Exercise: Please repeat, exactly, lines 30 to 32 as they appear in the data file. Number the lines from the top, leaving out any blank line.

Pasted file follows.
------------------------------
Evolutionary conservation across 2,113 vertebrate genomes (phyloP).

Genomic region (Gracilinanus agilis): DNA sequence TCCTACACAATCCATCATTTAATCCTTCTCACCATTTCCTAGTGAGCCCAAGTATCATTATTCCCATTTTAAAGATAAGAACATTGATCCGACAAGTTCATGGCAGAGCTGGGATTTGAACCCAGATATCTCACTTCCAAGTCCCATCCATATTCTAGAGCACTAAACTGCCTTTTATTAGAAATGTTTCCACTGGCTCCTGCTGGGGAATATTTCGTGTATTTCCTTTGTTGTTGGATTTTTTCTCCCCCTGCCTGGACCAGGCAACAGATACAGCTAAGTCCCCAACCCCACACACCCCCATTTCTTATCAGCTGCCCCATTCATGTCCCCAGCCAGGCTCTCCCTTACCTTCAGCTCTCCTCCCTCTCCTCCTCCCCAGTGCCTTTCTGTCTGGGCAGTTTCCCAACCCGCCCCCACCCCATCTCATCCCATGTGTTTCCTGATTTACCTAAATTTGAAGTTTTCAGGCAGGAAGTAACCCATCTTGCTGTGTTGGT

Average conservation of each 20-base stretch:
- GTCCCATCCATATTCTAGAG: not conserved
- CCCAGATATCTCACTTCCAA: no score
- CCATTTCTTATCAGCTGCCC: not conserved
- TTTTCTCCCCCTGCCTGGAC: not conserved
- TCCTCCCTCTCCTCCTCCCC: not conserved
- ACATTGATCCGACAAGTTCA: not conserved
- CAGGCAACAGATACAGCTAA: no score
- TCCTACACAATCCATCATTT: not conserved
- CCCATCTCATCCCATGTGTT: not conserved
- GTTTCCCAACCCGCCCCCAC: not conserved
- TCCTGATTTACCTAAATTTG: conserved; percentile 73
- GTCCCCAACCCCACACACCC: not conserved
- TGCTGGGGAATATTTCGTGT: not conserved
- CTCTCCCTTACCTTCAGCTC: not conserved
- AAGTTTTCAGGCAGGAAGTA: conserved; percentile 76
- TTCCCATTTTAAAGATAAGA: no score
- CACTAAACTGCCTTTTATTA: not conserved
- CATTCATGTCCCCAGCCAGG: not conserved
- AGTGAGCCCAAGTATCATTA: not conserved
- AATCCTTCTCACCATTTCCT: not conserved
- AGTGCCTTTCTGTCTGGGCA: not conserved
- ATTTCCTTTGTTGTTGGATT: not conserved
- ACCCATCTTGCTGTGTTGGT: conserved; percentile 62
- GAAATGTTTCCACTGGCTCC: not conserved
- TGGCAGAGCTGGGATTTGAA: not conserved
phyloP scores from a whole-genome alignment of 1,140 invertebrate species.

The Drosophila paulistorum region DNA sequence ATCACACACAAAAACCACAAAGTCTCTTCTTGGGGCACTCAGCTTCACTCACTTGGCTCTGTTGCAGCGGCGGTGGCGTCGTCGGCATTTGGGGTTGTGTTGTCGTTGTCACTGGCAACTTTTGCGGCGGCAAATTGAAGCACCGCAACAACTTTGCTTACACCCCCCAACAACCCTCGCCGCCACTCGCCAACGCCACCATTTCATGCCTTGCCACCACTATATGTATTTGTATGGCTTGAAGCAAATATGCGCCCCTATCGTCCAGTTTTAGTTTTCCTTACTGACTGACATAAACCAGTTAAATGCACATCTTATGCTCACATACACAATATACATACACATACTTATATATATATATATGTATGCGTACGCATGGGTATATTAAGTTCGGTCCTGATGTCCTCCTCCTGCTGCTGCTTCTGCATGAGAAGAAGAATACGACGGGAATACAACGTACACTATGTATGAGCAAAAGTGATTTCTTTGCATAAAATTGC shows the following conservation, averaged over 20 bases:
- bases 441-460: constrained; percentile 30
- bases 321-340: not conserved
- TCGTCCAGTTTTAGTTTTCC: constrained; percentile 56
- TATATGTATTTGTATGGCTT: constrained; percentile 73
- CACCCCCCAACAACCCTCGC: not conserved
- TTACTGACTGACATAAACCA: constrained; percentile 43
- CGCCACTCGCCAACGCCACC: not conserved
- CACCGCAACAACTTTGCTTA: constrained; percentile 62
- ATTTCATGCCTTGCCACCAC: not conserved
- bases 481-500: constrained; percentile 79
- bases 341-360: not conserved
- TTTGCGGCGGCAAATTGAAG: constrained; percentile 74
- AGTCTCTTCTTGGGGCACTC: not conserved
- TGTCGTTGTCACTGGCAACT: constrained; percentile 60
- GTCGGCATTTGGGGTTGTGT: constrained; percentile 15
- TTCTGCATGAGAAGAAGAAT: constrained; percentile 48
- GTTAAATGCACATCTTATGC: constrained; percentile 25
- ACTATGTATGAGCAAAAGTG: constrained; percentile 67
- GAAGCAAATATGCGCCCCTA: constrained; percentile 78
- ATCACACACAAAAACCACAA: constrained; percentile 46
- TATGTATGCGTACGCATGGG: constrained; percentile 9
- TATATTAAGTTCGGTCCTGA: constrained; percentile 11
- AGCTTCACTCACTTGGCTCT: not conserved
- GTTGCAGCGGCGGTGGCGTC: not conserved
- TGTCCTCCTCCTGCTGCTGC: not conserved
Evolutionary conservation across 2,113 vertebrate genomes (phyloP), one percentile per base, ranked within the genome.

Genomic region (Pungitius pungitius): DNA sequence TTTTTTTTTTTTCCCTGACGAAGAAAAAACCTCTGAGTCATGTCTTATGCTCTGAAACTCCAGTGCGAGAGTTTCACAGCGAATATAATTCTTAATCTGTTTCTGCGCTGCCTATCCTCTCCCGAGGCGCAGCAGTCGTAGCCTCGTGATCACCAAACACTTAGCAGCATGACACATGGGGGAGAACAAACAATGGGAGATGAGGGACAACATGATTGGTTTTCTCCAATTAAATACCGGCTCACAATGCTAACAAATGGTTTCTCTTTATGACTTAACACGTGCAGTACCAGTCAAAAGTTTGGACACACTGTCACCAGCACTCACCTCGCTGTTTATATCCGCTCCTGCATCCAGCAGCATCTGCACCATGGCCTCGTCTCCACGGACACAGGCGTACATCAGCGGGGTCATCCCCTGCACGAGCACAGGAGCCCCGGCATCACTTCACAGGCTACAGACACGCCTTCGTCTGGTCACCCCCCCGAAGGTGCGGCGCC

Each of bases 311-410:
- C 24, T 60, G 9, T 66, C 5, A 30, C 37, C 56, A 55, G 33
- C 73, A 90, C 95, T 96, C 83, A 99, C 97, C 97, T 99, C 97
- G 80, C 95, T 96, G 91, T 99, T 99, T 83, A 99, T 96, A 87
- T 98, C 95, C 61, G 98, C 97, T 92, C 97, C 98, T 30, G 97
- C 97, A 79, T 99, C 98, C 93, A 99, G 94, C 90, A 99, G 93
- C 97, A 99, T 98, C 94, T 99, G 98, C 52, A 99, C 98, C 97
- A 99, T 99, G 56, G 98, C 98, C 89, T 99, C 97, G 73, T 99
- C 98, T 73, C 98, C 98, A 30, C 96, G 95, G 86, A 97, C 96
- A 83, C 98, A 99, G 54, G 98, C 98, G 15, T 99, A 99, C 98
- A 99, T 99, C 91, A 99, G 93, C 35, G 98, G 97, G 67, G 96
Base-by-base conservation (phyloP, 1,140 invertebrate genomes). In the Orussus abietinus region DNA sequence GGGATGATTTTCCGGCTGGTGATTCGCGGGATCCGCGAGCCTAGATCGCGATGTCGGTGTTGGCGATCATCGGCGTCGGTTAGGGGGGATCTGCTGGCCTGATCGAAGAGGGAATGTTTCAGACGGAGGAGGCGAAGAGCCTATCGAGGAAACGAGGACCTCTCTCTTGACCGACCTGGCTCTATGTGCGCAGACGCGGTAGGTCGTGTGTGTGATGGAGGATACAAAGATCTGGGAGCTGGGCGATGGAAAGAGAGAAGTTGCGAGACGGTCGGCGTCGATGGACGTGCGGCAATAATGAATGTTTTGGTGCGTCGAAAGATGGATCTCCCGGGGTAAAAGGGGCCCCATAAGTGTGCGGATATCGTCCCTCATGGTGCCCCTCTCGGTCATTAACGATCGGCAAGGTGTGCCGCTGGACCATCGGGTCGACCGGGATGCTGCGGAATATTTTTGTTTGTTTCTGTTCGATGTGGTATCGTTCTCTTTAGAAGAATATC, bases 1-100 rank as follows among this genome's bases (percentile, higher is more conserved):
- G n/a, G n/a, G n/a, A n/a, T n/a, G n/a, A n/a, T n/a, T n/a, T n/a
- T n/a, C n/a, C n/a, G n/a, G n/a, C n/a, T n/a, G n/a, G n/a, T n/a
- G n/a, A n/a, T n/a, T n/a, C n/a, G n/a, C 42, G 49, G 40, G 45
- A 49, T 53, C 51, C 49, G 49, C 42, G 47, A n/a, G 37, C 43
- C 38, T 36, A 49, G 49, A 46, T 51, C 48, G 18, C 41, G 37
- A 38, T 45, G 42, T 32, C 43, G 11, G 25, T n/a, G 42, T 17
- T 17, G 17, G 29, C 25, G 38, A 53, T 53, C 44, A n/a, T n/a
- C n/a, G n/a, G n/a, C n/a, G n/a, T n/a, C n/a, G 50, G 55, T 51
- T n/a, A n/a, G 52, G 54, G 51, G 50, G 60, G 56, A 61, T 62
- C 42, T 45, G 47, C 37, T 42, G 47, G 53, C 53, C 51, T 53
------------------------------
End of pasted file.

The Drosophila paulistorum region DNA sequence ATCACACACAAAAACCACAAAGTCTCTTCTTGGGGCACTCAGCTTCACTCACTTGGCTCTGTTGCAGCGGCGGTGGCGTCGTCGGCATTTGGGGTTGTGTTGTCGTTGTCACTGGCAACTTTTGCGGCGGCAAATTGAAGCACCGCAACAACTTTGCTTACACCCCCCAACAACCCTCGCCGCCACTCGCCAACGCCACCATTTCATGCCTTGCCACCACTATATGTATTTGTATGGCTTGAAGCAAATATGCGCCCCTATCGTCCAGTTTTAGTTTTCCTTACTGACTGACATAAACCAGTTAAATGCACATCTTATGCTCACATACACAATATACATACACATACTTATATATATATATATGTATGCGTACGCATGGGTATATTAAGTTCGGTCCTGATGTCCTCCTCCTGCTGCTGCTTCTGCATGAGAAGAAGAATACGACGGGAATACAACGTACACTATGTATGAGCAAAAGTGATTTCTTTGCATAAAATTGC shows the following conservation, averaged over 20 bases:
- bases 441-460: constrained; percentile 30
- bases 321-340: not conserved